I can’t read Mary Oliver’s poetry (which I have been doing a lot lately), without considering her process. Not knowing anything else, I imagined long walks and lots of quiet pondering. Early mornings. But also late nights afterwards. At a desk. With a warm lamp. Writing, drifting, thinking. I imagined a dog with her, maybe, on these walks or by the fire. Sometimes. Lots of quiet. Upstream, a collection of her essays, filled in some, but not all, of the blanks. Continue reading →
What a strange, dark, beautiful world Kathryn Davis has created in her novel Duplex. And the best part is how it sneaks up on you. Everything is all perfectly normal, but then there is, almost in passing, a sorcerer. And robots. And fairies. Horsewomen. Aquanats. But subtly, almost like you’re the strange one for seeing anything out of the ordinary. And you find yourself questioning whether you’ve seen anything at all. Continue reading →
If I had a time machine, the first thing I would do is go back to New York City circa 1930 and kidnap Dorothy Parker. I would force her to tell me stories. Ask her for fashion advice. Writing advice. Definitely ask for advice about women. And we would absolutely, absolutely paint the town. I can’t imagine anything more fun. Continue reading →
For reasons I am still trying to wrap my head around, Don DeLillo’s White Noise moved me more than any book I had read in quite some time. Not in an altogether good way, or bad way. I found it both pleasant and intensely disturbing. It was familiar and horrifying, and thus both comforting and startling. I liked it. It was something to experience. Continue reading →
I know what you’re thinking; give me these problems! But I wonder if this truly exists. I think about this now because, as I mentioned in a previous post, in Joshua Ferris’s To Rise Again at a Decent Hour, he describes the main character’s ex-girlfriend, who he hired to be his office manager, but then (unwisely) did not fire after they broke up, going through a period where she experienced this phenomenon. She used to write poetry, but then found that, in this blissful “honeymoon” period of their relationship, she was simply too happy to write. Continue reading →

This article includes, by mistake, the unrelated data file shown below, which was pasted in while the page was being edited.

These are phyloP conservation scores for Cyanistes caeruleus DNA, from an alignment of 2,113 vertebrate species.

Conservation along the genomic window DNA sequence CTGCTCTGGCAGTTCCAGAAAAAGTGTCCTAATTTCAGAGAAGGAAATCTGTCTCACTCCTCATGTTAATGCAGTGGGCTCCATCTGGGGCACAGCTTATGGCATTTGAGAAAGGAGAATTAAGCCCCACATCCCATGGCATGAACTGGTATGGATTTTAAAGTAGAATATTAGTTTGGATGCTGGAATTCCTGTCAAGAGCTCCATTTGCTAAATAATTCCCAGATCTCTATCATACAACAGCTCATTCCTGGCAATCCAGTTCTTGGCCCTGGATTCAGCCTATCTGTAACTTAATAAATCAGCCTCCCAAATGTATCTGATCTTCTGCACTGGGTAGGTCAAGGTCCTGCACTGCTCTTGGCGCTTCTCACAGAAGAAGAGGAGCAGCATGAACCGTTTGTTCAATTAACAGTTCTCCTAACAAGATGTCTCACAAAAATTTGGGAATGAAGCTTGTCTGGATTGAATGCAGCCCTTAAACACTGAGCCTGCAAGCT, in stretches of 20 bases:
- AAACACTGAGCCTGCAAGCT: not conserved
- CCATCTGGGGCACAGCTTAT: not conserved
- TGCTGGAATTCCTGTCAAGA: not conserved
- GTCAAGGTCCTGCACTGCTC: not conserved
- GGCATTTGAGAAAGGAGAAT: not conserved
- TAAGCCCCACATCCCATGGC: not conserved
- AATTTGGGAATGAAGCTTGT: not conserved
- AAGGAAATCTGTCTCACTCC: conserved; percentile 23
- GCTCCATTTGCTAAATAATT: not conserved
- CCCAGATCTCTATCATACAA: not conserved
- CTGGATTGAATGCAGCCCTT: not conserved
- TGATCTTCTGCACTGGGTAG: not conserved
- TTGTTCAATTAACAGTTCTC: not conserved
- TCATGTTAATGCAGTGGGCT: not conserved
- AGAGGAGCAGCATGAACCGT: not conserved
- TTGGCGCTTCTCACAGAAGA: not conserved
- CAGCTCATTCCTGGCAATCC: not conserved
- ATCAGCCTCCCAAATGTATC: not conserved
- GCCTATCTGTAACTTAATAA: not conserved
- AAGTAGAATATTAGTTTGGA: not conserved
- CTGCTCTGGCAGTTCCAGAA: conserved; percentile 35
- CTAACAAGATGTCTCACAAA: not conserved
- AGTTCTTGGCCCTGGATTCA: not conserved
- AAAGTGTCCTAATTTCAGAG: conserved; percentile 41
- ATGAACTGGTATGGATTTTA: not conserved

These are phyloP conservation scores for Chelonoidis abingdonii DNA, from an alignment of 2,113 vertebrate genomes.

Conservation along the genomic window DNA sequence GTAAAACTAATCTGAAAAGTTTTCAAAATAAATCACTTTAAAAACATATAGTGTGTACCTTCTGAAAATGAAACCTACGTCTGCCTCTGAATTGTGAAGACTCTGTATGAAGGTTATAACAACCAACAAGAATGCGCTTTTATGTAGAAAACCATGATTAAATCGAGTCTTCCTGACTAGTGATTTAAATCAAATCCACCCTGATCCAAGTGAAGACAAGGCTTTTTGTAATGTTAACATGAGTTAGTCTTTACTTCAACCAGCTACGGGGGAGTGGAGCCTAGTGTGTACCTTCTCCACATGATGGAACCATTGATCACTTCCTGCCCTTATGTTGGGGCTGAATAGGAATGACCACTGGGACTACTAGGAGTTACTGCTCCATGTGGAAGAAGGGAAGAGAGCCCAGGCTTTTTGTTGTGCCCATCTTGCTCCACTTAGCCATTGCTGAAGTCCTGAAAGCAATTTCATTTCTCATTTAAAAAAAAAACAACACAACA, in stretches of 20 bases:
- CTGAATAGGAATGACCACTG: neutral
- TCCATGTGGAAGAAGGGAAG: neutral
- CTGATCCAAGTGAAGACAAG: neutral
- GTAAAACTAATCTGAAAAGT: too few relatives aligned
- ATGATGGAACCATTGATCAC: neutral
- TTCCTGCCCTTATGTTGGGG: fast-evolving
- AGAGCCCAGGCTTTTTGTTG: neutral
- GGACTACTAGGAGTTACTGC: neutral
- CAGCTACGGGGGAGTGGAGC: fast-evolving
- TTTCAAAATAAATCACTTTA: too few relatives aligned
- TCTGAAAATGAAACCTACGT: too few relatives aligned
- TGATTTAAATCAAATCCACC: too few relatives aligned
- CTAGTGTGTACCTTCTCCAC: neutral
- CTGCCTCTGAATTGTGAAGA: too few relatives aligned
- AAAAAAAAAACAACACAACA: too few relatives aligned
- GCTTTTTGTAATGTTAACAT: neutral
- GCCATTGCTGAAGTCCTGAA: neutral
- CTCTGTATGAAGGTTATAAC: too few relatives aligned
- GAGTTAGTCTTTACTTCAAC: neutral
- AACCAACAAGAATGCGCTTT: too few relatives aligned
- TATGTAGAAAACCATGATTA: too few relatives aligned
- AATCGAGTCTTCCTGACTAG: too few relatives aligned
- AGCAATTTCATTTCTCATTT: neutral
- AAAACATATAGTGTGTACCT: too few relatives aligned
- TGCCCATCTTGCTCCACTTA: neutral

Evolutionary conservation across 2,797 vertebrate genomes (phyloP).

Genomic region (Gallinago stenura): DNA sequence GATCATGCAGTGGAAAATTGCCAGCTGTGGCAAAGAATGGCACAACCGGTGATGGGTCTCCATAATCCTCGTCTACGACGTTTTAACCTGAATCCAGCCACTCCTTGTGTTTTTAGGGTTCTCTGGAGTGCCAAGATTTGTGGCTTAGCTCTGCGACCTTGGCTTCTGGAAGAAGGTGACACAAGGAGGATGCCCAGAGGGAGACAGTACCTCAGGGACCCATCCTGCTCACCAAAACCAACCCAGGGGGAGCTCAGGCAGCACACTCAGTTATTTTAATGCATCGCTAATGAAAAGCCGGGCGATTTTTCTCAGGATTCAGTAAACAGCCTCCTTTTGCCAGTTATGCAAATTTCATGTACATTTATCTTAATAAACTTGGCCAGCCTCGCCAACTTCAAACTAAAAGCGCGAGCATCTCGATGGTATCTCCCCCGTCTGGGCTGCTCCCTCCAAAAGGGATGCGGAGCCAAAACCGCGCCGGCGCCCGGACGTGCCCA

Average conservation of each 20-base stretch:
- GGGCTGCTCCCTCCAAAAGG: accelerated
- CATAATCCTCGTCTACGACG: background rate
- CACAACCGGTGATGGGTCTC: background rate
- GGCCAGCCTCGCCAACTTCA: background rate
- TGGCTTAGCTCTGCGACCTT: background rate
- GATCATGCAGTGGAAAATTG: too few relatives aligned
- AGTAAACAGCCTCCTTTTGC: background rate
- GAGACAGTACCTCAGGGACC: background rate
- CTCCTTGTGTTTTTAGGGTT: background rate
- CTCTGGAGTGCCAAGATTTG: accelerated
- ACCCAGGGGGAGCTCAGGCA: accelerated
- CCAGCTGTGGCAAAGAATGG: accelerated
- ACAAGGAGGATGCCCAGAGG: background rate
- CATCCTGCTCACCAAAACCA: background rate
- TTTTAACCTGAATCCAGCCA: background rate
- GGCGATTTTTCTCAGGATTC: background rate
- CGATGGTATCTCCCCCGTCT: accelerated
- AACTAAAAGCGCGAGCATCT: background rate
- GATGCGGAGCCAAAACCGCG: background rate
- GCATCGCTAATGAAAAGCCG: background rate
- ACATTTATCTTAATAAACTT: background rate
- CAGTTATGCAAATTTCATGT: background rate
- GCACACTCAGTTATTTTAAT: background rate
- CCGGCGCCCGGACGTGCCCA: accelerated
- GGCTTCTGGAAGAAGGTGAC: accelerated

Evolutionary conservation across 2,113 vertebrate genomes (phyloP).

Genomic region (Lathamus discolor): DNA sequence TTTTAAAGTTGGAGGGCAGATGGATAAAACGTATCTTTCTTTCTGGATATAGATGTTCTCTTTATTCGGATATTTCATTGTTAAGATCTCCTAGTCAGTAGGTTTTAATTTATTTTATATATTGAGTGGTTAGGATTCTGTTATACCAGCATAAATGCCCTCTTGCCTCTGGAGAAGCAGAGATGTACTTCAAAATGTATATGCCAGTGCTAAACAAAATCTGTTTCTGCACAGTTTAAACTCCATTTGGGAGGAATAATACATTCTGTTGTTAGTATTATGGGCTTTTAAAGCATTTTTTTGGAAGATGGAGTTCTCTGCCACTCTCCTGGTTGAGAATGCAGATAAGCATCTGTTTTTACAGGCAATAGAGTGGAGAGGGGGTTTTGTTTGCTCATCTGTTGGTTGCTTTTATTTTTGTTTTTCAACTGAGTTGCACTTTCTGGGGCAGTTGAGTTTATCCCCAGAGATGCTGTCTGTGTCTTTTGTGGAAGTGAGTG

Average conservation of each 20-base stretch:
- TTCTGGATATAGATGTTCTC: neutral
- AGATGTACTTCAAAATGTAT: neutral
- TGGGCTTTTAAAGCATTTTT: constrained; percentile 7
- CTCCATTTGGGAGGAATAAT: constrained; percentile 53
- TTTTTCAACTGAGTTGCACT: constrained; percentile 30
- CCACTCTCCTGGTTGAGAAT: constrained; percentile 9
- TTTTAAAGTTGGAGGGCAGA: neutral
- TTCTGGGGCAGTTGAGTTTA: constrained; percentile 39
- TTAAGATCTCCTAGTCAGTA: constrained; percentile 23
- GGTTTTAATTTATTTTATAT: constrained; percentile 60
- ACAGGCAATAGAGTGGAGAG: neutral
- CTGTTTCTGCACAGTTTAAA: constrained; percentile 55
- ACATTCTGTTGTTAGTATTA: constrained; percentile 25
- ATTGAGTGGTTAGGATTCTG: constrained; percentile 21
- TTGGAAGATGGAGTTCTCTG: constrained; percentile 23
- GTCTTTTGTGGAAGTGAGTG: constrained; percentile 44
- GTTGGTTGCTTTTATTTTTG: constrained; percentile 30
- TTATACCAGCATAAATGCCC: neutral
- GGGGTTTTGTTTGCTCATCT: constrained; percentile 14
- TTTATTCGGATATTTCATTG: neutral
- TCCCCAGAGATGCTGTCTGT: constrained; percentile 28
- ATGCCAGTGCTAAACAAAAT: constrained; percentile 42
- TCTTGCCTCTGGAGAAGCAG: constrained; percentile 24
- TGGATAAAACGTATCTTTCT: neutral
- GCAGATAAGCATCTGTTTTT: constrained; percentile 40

My favorite thing to do (within reason) is browse in bookstores. I like looking, seeing the books, watching people, watching what other people are reading/buying/looking at. I found myself in a bookstore recently (would find myself there daily, if I had my druthers). Was grabbed by the cover of Lydia Davis’s collection of short stories Can’t and Won’t.Continue reading →
The last strains of sunlight lingered in the corners, grasping every available point of refraction. She slid her fingertips along the glass wondering if this was all there ever was. Or could be.
But no. Un-alone, her mirrored shadow had company in her pantomimic otherworld. With the beckoning, tenebrous gloom, an apparition, dark and menacing, approached. She shivered with delighted terror and settled in to watch.
When I used to look on innocence, what struck me was a sort of awed resonance, a warm familiarity that here was rightness and truth. Simple trust like I held in my very own heart. Here dwelled all that was pure and good and worth pursuing. Continue reading →